NEWSLETTER ISSUE #3/2017       

Africa in focus


Much of TRADE’s research work centres on Africa – as a market, supplier, investment location and source of development opportunities for regional powers.

Zimbabwe's unexpected import ban, in the middle of last year, on a raft of goods from South Africa demonstrated how a swift and unthinking change to the law can have severe consequences for cross-border traders and their regular buyers. The build-up to and analysis of this unprecedented move on Zimbabwe's part, and the options that South Africa faced, were outlined in a special research note titled 'Zimbabwe-South Africa relations under pressure: an eye for an eye or turn the other cheek?'

FDI in Africa is a key research focus area of Prof Henri Bezuidenhout.  In October 2016, he presented some of his research findings on the topic in two separate papers at the 82nd International Atlantic Economic Conference in Washington, D.C. in the United States: ‘Determinants of cross-border mergers and acquisitions in the freight and logistics industry of South Africa: A qualitative approach’ and ‘Investigating the value chain dimension of FDI in and outflows of the agro-industrial sector of South Africa’.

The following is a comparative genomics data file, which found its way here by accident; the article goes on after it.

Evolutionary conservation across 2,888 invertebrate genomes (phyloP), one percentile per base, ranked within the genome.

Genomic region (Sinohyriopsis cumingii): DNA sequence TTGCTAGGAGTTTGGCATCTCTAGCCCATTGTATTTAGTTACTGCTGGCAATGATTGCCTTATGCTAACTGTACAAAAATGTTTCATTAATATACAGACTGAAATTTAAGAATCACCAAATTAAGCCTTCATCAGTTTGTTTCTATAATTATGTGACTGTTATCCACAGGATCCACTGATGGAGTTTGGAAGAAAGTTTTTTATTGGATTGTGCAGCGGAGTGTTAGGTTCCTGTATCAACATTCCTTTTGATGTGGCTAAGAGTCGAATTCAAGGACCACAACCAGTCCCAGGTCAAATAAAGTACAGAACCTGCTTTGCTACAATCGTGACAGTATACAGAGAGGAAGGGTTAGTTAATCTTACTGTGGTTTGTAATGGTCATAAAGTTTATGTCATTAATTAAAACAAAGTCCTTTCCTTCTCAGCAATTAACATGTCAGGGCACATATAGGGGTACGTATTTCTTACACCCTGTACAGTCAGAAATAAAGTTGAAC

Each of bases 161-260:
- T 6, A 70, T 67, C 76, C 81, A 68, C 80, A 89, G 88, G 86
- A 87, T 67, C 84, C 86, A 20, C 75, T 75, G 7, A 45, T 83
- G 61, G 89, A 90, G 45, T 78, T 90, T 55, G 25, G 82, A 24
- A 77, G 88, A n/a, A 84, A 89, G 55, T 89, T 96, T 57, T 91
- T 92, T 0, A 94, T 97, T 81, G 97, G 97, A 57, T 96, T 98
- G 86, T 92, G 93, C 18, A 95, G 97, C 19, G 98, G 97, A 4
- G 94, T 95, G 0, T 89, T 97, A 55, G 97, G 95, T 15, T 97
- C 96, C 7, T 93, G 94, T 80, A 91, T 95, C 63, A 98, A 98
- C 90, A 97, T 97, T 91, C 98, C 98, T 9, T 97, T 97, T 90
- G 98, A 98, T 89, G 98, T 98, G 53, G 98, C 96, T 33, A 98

Also in October, Prof Derick Blaauw was in Windhoek in Namibia to deliver a paper titled ‘The socioeconomic incorporation of migrant and native-born day labourers in Tshwane’, at the 8th Annual Research Conference of the University of Namibia’s Faculty of Humanities and Social Sciences. The paper, which was the result of a collaborative study with colleagues from the University of the Western Cape and University of Illinois in Chicago, revealed the challenges associated with integrating the informal day labourer community into Namibia’s mainstream economy – a topic that resonated with the conference theme of the importance of aligning research activities with the Sustainable Development Goals (SDGs).

During the latter half of 2016, TRADE partnered with IBIS Business and Information Services, headed by Dr Marie-Luce Kühn, in a research study commissioned by the Geneva-based ICTSD (International Centre for Trade and Sustainable Development) to explore the evolving trade and investment ties between the ECOWAS member states in West Africa and a number of emerging economies (including China and India). ECOWAS faces many development challenges, from an over-reliance on commodity exports to weak integration efforts. The growing interest from emerging economies could be a game changer for ECOWAS. However, regional governments need to ensure that trade and investment deals remain balanced and do not sacrifice long-term development prospects for short-term gains.

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Archive newsletters

Issue #3/2017

Issue #2/2016

Issue #1/2015